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[TQ] New USB Specification Promises 100W Of Power.

post #1 of 85
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http://www.thinq.co.uk/2011/8/10/new...es-100w-power/
Quote:
The group behind the USB 3.0 specification has announced a tweak which could lead to impressive new devices, including large-format displays, printers, and even laptops that are powered entirely from a USB port.
Seeing as how we already have a USB Chainsaw with the old tech, I can't wait to see what weapons we can conjure with this!
Edited by frickfrock999 - 8/10/11 at 7:30am
post #2 of 85
This is going to cause some PSU issues. Modern PSUs are not designed for such heavy loads on the +5V rail, especially cheap group regulated ones.
post #3 of 85
looking forward to people frying the PSUs from overloading the USB ports. Yay.

anyway, I think that it is pretty cool but some of that stuff is dumb, like a usb powered laptop? Why would you want a USB powered laptop? You have to have a computer to run another one, that is pretty dumb when you can just put it into the wall.
post #4 of 85
I was just wondering about that....
post #5 of 85
Blast! I thought we would finally get away from +3.3v and +5V and to 12V exclusively.
post #6 of 85
The new spec has the capability of 100w, not like we're likely going to use all of it.
post #7 of 85
I mean, if you ran a 100W laptop off a Corsair CX430 that was also powering a computer, the PSU would just shut down. I mean it can only do 20A@+5V, which is 100W; an average computer pulls 30-50W on that rail, so 130-150W exceeds the PSU's design parameters. Not to mention if you're doing this at idle the +12V load will be very low, so you get a crossloading situation. The +5V voltage goes way low, and the +12V voltage goes way high. There's potential for component damage there, and system instability. Low +5V can cause a hard drive head crash.

Most PSUs in pre-built systems are even less capable than the CX430 in this regard.

They could redesign these PSUs to have more +5V capacity, but that seems a step backward as we've been phasing these voltages out slowly since 2001.
post #8 of 85
Quote:
Originally Posted by Phaedrus2129 View Post
I mean, if you ran a 100W laptop off a Corsair CX430 that was also powering a computer, the PSU would just shut down. I mean it can only do 20A@+5V, which is 100W; an average computer pulls 30-50W on that rail, so 130-150W exceeds the PSU's design parameters. Not to mention if you're doing this at idle the +12V load will be very low, so you get a crossloading situation. The +5V voltage goes way low, and the +12V voltage goes way high. There's potential for component damage there, and system instability. Low +5V can cause a hard drive head crash.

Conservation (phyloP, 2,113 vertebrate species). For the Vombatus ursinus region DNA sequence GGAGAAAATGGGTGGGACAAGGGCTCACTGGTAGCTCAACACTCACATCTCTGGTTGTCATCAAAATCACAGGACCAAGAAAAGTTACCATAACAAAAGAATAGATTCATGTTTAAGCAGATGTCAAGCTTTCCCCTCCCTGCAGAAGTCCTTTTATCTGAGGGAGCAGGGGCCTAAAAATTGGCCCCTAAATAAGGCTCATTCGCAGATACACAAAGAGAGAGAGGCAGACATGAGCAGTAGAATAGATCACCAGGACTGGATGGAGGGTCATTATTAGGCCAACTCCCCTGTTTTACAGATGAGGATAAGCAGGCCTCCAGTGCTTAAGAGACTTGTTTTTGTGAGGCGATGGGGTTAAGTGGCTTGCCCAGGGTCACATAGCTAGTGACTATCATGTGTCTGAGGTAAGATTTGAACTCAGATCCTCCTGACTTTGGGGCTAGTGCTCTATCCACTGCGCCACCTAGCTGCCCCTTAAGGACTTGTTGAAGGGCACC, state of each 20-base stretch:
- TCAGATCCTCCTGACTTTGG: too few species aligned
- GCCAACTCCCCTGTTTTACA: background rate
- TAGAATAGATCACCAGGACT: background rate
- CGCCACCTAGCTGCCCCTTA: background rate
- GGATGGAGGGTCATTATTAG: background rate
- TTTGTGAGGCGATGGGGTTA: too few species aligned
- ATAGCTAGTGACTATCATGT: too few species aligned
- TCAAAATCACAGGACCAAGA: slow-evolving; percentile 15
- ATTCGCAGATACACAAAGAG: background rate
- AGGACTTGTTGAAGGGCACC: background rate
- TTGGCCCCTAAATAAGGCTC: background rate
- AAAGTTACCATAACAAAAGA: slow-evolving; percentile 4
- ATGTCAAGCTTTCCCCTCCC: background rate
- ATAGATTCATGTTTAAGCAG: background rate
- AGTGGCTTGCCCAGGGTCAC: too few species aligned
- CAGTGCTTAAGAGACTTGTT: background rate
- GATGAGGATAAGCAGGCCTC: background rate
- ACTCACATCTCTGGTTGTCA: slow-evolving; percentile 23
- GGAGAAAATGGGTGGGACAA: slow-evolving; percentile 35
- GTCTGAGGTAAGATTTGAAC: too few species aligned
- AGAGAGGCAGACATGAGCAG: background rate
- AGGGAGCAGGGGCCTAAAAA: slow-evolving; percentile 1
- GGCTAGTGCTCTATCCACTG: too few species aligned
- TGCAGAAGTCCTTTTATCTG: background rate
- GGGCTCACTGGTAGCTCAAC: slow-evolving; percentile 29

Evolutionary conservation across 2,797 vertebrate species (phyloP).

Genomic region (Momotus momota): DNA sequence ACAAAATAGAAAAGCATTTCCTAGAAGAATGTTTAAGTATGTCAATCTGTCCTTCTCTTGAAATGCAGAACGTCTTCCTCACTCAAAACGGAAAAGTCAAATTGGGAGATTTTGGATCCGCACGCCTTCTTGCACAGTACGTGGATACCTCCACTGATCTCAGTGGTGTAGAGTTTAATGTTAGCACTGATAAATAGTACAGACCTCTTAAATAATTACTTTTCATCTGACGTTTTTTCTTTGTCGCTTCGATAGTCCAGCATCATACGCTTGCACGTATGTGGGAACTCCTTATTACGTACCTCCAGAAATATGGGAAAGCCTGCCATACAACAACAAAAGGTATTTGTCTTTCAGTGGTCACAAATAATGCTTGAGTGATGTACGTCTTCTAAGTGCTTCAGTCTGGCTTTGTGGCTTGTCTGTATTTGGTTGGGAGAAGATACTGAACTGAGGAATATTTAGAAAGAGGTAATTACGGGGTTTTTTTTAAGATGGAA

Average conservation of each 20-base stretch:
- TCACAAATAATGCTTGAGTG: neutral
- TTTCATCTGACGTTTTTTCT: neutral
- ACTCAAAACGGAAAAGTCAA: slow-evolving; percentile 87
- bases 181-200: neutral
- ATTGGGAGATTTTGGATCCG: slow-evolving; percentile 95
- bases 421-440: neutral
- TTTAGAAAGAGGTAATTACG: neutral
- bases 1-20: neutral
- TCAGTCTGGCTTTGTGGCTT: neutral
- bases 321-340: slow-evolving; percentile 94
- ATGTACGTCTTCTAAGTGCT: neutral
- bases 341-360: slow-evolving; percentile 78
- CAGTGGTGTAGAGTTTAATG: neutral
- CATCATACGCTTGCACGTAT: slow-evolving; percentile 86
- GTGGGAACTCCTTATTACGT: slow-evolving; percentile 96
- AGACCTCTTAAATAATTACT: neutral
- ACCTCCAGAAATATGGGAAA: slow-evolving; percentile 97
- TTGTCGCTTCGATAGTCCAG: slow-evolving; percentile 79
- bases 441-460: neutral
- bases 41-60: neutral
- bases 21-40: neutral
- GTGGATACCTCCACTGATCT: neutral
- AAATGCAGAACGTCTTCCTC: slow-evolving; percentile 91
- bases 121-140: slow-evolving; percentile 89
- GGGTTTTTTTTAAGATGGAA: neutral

Most PSUs in pre-built systems are even less capable than the CX430 in this regard.

They could redesign these PSUs to have more +5V capacity, but that seems a step backward as we've been phasing these voltages out slowly since 2001.
USB 4.0, integrate 12v into the USB port, use 5v for low power things such as flash drives, 12v for high powered devices. I'm looking forward to USB devices such as printers and whatnot powered by only a USB cable .
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Tiny Fun
(8 items)
 
4P Folding Rig 1
(16 items)
 
4P Folding Rig 2
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CPUMotherboardGraphicsRAM
i7-4770K @ 4.0GHz MSI Z87I EVGA GTX 660 Ti Corsair Vengeance 16GB 
Hard DriveCoolingOSCase
Samsung 840 Pro 256GB Swiftech Apogee Drive II Windows 8 Enterprise x64 Cooler Master Elite 120 Advanced 
CPUCPUCPUCPU
AMD Opteron 6274 ES 2.2GHz 16-Core AMD Opteron 6274 ES 2.2GHz 16-Core AMD Opteron 6274 ES 2.2GHz 16-Core AMD Opteron 6274 ES 2.2GHz 16-Core 
MotherboardGraphicsRAMHard Drive
SuperMicro H8QGi+-F Matrox G200eW 16x2 (32GB) Crucial Ballistix DDR3 1600MHz Crucial C300 64GB 
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MotherboardGraphicsRAMHard Drive
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post #9 of 85
Quote:
Originally Posted by LemonSlice View Post
USB 4.0, integrate 12v into the USB port, use 5v for low power things such as flash drives, 12v for high powered devices. I'm looking forward to USB devices such as printers and whatnot powered by only a USB cable .
Ohhh. Well that's different, then.
post #10 of 85
I'm looking forward yo USB's demise, at least in the performance oriented devices.
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